Can American Hope to Catch Delta in New York?

NEW YORK ( TheStreet) -- While American ( AMR) and US Airways ( LCC) have been working on a merger and United ( UAL) has been working on fixing a broken merger, Delta ( DAL) has been working on capturing the world's largest travel market.

That is going to make it tough for the new American to make up ground in New York, where Delta has been expanding aggressively at both Kennedy and LaGuardia airports and where United's Newark hub remains the country's most profitable airport operation in terms of profit margin.

Still, being the world's largest carrier means having a major presence in New York. "The battle for New York isn't over yet," said aviation consultant Bob Mann. "If American had emerged alone from bankruptcy, I think it would have been largely over, but the US Airways/American tie-up means there may be a second campaign."

So far, US Airways has said little about its plans for New York. Asked in a recent interview how US Airways' Philadelphia and American's Kennedy hubs would be integrated, President Scott Kirby said the two "are complementary today (because) Kennedy is mostly a local market, serving customers to and from New York," while Philadelphia is both a large local market and a major connecting hub with 437 daily departures to 113 destinations, 86 of which are domestic.

By contrast, American's JFK operation offers 92 daily departures to 48 destinations, just 29 of which are domestic. A high percentage of its passengers originate locally. Delta today is the largest carrier at JFK in terms of capacity, with about 40% of the available seat miles, while JetBlue ( JBLU) is the biggest in terms of departures, with an average of 112 daily and peak daily departures of 159.

Before the merger, American was looking to JetBlue to help expand its JFK connectivity. At the JP Morgan investor conference on Monday, JetBlue CEO Dave Barger said, "We look forward to deepening and expanding the relationship with American Airlines and we'll see how that plays out." American had envisioned a code-share agreement, in which the carriers can write tickets on one another's flights, and had insisted on providing for such an agreement in its contract with the Allied Pilots Association.

But the reality is that US Airways probably has limited use for a code-share agreement with JetBlue, conceived during the period when American was resisting a merger, because US Airways would prefer to use Philadelphia. Airline geeks enjoy discussing all of the barriers involved in connecting passengers between airlines at JFK (I was involved in three such discussions on Tuesday), but given the ease of connecting in Philadelphia, the discussions seem largely irrelevant.

American originally sought a contract with the Allied Pilots Association enabling code-shares equivalent to up to 50% of domestic available seat miles, but an initial tentative contract with US Airways reduced the amount to 4% and the eventual memorandum of understanding settled on 15%. Because if you have Philadelphia, who needs it?

Besides more code sharing, the new APA contract also enables more use of regional jets. This could allow American to more efficiently allocate aircraft in Kennedy markets, especially given that air traffic delays have diminished. "American has a wonderful facility at Kennedy but they don't really have a lot of activity there," Mann said. "(American) Eagle never had the right gauge of equipment and the (environment) is more tolerant of hubbing activity now."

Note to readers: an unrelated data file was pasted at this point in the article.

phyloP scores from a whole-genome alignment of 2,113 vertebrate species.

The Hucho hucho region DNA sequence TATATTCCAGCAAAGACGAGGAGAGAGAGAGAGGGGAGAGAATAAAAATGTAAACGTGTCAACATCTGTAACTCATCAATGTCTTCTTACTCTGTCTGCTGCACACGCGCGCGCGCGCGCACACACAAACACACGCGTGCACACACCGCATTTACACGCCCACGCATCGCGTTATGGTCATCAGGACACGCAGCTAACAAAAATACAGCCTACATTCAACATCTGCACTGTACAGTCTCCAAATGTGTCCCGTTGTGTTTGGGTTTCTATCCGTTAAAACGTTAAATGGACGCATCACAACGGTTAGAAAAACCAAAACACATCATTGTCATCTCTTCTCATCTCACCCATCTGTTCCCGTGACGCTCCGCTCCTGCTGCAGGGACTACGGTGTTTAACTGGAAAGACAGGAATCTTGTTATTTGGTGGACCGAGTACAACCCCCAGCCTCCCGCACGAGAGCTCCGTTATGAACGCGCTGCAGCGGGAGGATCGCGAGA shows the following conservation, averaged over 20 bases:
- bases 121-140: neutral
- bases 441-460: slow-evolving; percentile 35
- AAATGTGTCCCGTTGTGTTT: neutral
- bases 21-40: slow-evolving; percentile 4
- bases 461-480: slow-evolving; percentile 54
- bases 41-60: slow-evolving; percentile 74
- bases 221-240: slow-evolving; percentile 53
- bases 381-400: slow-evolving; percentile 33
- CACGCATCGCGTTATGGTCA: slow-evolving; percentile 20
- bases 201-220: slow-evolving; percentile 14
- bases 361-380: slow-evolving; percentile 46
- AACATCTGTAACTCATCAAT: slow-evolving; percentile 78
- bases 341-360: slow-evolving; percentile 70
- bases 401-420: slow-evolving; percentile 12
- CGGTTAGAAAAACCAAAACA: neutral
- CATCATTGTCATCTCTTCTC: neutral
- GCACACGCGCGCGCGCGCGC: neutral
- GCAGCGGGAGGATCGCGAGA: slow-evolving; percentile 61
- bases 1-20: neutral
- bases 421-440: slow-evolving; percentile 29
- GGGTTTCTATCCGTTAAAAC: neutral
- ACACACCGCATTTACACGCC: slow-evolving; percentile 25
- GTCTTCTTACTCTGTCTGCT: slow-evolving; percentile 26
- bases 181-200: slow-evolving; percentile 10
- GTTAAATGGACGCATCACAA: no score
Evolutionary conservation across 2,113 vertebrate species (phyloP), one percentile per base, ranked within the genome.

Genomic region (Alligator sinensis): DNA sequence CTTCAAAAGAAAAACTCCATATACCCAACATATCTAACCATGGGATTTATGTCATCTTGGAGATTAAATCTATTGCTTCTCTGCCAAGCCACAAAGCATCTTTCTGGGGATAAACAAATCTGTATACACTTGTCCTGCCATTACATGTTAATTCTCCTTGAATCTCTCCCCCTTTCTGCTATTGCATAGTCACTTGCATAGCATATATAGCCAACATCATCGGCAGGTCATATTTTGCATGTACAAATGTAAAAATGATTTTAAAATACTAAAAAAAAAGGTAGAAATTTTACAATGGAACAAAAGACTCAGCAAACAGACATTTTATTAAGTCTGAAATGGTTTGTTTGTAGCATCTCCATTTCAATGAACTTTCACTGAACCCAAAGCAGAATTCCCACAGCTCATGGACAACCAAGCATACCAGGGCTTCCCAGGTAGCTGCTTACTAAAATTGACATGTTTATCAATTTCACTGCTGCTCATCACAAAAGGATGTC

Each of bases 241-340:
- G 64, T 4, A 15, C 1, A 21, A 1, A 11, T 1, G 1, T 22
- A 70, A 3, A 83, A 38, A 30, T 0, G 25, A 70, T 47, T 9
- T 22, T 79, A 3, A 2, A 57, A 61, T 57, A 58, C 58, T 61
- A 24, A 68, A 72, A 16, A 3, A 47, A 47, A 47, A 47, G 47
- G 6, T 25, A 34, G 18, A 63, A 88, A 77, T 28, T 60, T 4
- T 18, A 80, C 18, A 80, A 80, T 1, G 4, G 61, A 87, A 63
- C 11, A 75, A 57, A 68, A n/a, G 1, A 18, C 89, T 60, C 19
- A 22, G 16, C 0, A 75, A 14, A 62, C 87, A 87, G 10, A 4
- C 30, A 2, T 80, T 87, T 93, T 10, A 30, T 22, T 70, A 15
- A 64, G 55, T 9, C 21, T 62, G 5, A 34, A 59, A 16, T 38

Regarding LaGuardia, US Airways benefited from a 2011 deal with Delta, exchanging 132 slots at LaGuardia for 42 slots at Washington Reagan National. CEO Doug Parker said Tuesday at the JP Morgan conference that "we're really happy with that transaction," which led to more efficient airport utilization for both carriers. "It worked out well," Mann said, yet "following the law of unintended consequences, do they now have perhaps a déjà vu moment, where they might have wanted to withhold a few more slots?"

Delta, the leading carrier at LaGuardia with about 21% of airport capacity, has taken over the former US Airways terminal. It has spent $160 million to connect its two LaGuardia terminals and now operates 271 daily peak-day departures to 63 destinations from LaGuardia. American is the second-largest LaGuardia carrier, with about 15% of capacity, and US Airways probably adds a point or so. New American will control some key LaGuardia markets, including Charlotte, Dallas, Miami and half of Chicago.

At Kennedy, Delta has spent $1.4 billion on a new terminal that is scheduled for a grand opening May 24. The JFK hub has 146 daily peak-day departures to 78 destinations, including 30 international destinations in five continents.

At the JP Morgan conference, Delta President Ed Bastian focused on Delta's effort to catch up in the JFK/Heathrow market long dominated by American and joint venture partner British Airways. A deal to acquire 49% of Virgin Atlantic and to form a trans-Atlantic joint venture will make Delta a strong No. 2 player in the market.

"The most important corporate initiative we have at Delta is our win in New York strategy," Bastian said. "We've picked up over seven points of overall corporate market share in New York in the last three years, and as we look in 2013, that's continuing to grow."

On another front, Delta is the official airline of the Mets, Yankees and Madison Square Garden. JetBlue is the official airline of the Jets and the Barclay Center, and United is the official airline of the Giants.

Just where will American squeeze into the equation?

-- Written by Ted Reed in Charlotte, N.C.

>To contact the writer of this article, click here: Ted Reed

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